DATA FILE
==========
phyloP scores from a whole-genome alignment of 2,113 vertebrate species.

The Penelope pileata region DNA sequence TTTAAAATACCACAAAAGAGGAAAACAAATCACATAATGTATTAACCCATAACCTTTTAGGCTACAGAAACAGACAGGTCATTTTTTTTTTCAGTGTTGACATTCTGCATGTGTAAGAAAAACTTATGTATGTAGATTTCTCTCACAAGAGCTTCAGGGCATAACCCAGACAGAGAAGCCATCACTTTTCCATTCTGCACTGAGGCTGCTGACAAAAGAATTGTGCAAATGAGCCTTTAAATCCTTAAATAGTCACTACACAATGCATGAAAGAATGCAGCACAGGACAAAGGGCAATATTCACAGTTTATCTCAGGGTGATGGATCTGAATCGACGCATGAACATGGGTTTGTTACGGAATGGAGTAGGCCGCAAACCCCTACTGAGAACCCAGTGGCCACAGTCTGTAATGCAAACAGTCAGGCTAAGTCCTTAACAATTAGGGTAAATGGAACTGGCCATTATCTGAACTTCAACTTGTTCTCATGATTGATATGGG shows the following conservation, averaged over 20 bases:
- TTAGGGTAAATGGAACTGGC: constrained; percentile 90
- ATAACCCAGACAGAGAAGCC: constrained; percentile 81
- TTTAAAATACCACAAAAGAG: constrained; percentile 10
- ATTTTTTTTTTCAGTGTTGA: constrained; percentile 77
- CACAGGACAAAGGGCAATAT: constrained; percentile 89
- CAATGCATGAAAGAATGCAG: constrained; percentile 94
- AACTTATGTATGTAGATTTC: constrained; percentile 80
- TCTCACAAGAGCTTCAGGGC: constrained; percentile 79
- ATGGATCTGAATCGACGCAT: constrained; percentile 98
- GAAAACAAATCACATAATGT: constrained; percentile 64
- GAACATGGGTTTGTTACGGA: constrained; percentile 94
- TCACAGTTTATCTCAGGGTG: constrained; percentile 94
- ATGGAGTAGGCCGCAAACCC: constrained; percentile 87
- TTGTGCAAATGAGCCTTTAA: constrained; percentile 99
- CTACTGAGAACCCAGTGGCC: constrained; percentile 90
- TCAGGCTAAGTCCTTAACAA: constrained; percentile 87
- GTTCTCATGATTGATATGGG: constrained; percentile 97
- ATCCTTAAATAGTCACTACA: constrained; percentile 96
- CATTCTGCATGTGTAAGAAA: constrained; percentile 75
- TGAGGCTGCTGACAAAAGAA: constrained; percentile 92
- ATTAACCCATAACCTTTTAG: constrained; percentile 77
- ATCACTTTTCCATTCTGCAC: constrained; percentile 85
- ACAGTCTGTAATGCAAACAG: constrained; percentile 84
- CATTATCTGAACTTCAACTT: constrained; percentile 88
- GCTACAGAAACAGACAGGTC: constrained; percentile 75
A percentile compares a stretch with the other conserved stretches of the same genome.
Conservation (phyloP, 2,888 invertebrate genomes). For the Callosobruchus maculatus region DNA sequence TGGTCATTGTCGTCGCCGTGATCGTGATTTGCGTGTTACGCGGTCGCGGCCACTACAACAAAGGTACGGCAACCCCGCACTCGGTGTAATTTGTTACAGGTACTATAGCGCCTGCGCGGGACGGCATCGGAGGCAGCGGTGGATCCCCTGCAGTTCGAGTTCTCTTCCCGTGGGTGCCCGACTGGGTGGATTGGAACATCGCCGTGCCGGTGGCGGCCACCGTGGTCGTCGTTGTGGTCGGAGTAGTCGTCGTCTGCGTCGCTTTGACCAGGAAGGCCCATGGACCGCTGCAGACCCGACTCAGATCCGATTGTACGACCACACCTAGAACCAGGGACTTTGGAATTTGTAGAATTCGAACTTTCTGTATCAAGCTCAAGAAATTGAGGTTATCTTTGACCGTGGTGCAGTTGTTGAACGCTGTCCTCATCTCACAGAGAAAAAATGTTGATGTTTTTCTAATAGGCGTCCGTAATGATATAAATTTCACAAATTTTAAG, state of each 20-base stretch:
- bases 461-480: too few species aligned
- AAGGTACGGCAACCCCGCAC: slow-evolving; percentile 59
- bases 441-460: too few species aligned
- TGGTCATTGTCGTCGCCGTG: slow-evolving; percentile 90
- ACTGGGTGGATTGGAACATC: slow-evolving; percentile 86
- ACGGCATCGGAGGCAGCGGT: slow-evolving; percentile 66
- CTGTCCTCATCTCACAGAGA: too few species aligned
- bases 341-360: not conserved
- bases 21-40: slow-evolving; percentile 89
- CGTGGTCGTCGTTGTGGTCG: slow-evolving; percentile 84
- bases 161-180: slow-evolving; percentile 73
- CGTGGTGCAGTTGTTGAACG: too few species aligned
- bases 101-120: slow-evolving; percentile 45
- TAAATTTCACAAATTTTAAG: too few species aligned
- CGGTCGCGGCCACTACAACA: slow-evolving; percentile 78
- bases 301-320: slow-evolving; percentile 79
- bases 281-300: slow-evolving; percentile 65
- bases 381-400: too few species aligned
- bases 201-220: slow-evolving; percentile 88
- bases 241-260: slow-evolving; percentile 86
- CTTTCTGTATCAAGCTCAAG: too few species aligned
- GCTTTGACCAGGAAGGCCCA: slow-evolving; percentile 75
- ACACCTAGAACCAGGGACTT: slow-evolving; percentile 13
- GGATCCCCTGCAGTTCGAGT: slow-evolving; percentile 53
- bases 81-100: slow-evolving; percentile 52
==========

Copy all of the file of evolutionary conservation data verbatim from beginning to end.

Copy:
phyloP scores from a whole-genome alignment of 2,113 vertebrate species.

The Penelope pileata region DNA sequence TTTAAAATACCACAAAAGAGGAAAACAAATCACATAATGTATTAACCCATAACCTTTTAGGCTACAGAAACAGACAGGTCATTTTTTTTTTCAGTGTTGACATTCTGCATGTGTAAGAAAAACTTATGTATGTAGATTTCTCTCACAAGAGCTTCAGGGCATAACCCAGACAGAGAAGCCATCACTTTTCCATTCTGCACTGAGGCTGCTGACAAAAGAATTGTGCAAATGAGCCTTTAAATCCTTAAATAGTCACTACACAATGCATGAAAGAATGCAGCACAGGACAAAGGGCAATATTCACAGTTTATCTCAGGGTGATGGATCTGAATCGACGCATGAACATGGGTTTGTTACGGAATGGAGTAGGCCGCAAACCCCTACTGAGAACCCAGTGGCCACAGTCTGTAATGCAAACAGTCAGGCTAAGTCCTTAACAATTAGGGTAAATGGAACTGGCCATTATCTGAACTTCAACTTGTTCTCATGATTGATATGGG shows the following conservation, averaged over 20 bases:
- TTAGGGTAAATGGAACTGGC: constrained; percentile 90
- ATAACCCAGACAGAGAAGCC: constrained; percentile 81
- TTTAAAATACCACAAAAGAG: constrained; percentile 10
- ATTTTTTTTTTCAGTGTTGA: constrained; percentile 77
- CACAGGACAAAGGGCAATAT: constrained; percentile 89
- CAATGCATGAAAGAATGCAG: constrained; percentile 94
- AACTTATGTATGTAGATTTC: constrained; percentile 80
- TCTCACAAGAGCTTCAGGGC: constrained; percentile 79
- ATGGATCTGAATCGACGCAT: constrained; percentile 98
- GAAAACAAATCACATAATGT: constrained; percentile 64
- GAACATGGGTTTGTTACGGA: constrained; percentile 94
- TCACAGTTTATCTCAGGGTG: constrained; percentile 94
- ATGGAGTAGGCCGCAAACCC: constrained; percentile 87
- TTGTGCAAATGAGCCTTTAA: constrained; percentile 99
- CTACTGAGAACCCAGTGGCC: constrained; percentile 90
- TCAGGCTAAGTCCTTAACAA: constrained; percentile 87
- GTTCTCATGATTGATATGGG: constrained; percentile 97
- ATCCTTAAATAGTCACTACA: constrained; percentile 96
- CATTCTGCATGTGTAAGAAA: constrained; percentile 75
- TGAGGCTGCTGACAAAAGAA: constrained; percentile 92
- ATTAACCCATAACCTTTTAG: constrained; percentile 77
- ATCACTTTTCCATTCTGCAC: constrained; percentile 85
- ACAGTCTGTAATGCAAACAG: constrained; percentile 84
- CATTATCTGAACTTCAACTT: constrained; percentile 88
- GCTACAGAAACAGACAGGTC: constrained; percentile 75
A percentile compares a stretch with the other conserved stretches of the same genome.
Conservation (phyloP, 2,888 invertebrate genomes). For the Callosobruchus maculatus region DNA sequence TGGTCATTGTCGTCGCCGTGATCGTGATTTGCGTGTTACGCGGTCGCGGCCACTACAACAAAGGTACGGCAACCCCGCACTCGGTGTAATTTGTTACAGGTACTATAGCGCCTGCGCGGGACGGCATCGGAGGCAGCGGTGGATCCCCTGCAGTTCGAGTTCTCTTCCCGTGGGTGCCCGACTGGGTGGATTGGAACATCGCCGTGCCGGTGGCGGCCACCGTGGTCGTCGTTGTGGTCGGAGTAGTCGTCGTCTGCGTCGCTTTGACCAGGAAGGCCCATGGACCGCTGCAGACCCGACTCAGATCCGATTGTACGACCACACCTAGAACCAGGGACTTTGGAATTTGTAGAATTCGAACTTTCTGTATCAAGCTCAAGAAATTGAGGTTATCTTTGACCGTGGTGCAGTTGTTGAACGCTGTCCTCATCTCACAGAGAAAAAATGTTGATGTTTTTCTAATAGGCGTCCGTAATGATATAAATTTCACAAATTTTAAG, state of each 20-base stretch:
- bases 461-480: too few species aligned
- AAGGTACGGCAACCCCGCAC: slow-evolving; percentile 59
- bases 441-460: too few species aligned
- TGGTCATTGTCGTCGCCGTG: slow-evolving; percentile 90
- ACTGGGTGGATTGGAACATC: slow-evolving; percentile 86
- ACGGCATCGGAGGCAGCGGT: slow-evolving; percentile 66
- CTGTCCTCATCTCACAGAGA: too few species aligned
- bases 341-360: not conserved
- bases 21-40: slow-evolving; percentile 89
- CGTGGTCGTCGTTGTGGTCG: slow-evolving; percentile 84
- bases 161-180: slow-evolving; percentile 73
- CGTGGTGCAGTTGTTGAACG: too few species aligned
- bases 101-120: slow-evolving; percentile 45
- TAAATTTCACAAATTTTAAG: too few species aligned
- CGGTCGCGGCCACTACAACA: slow-evolving; percentile 78
- bases 301-320: slow-evolving; percentile 79
- bases 281-300: slow-evolving; percentile 65
- bases 381-400: too few species aligned
- bases 201-220: slow-evolving; percentile 88
- bases 241-260: slow-evolving; percentile 86
- CTTTCTGTATCAAGCTCAAG: too few species aligned
- GCTTTGACCAGGAAGGCCCA: slow-evolving; percentile 75
- ACACCTAGAACCAGGGACTT: slow-evolving; percentile 13
- GGATCCCCTGCAGTTCGAGT: slow-evolving; percentile 53
- bases 81-100: slow-evolving; percentile 52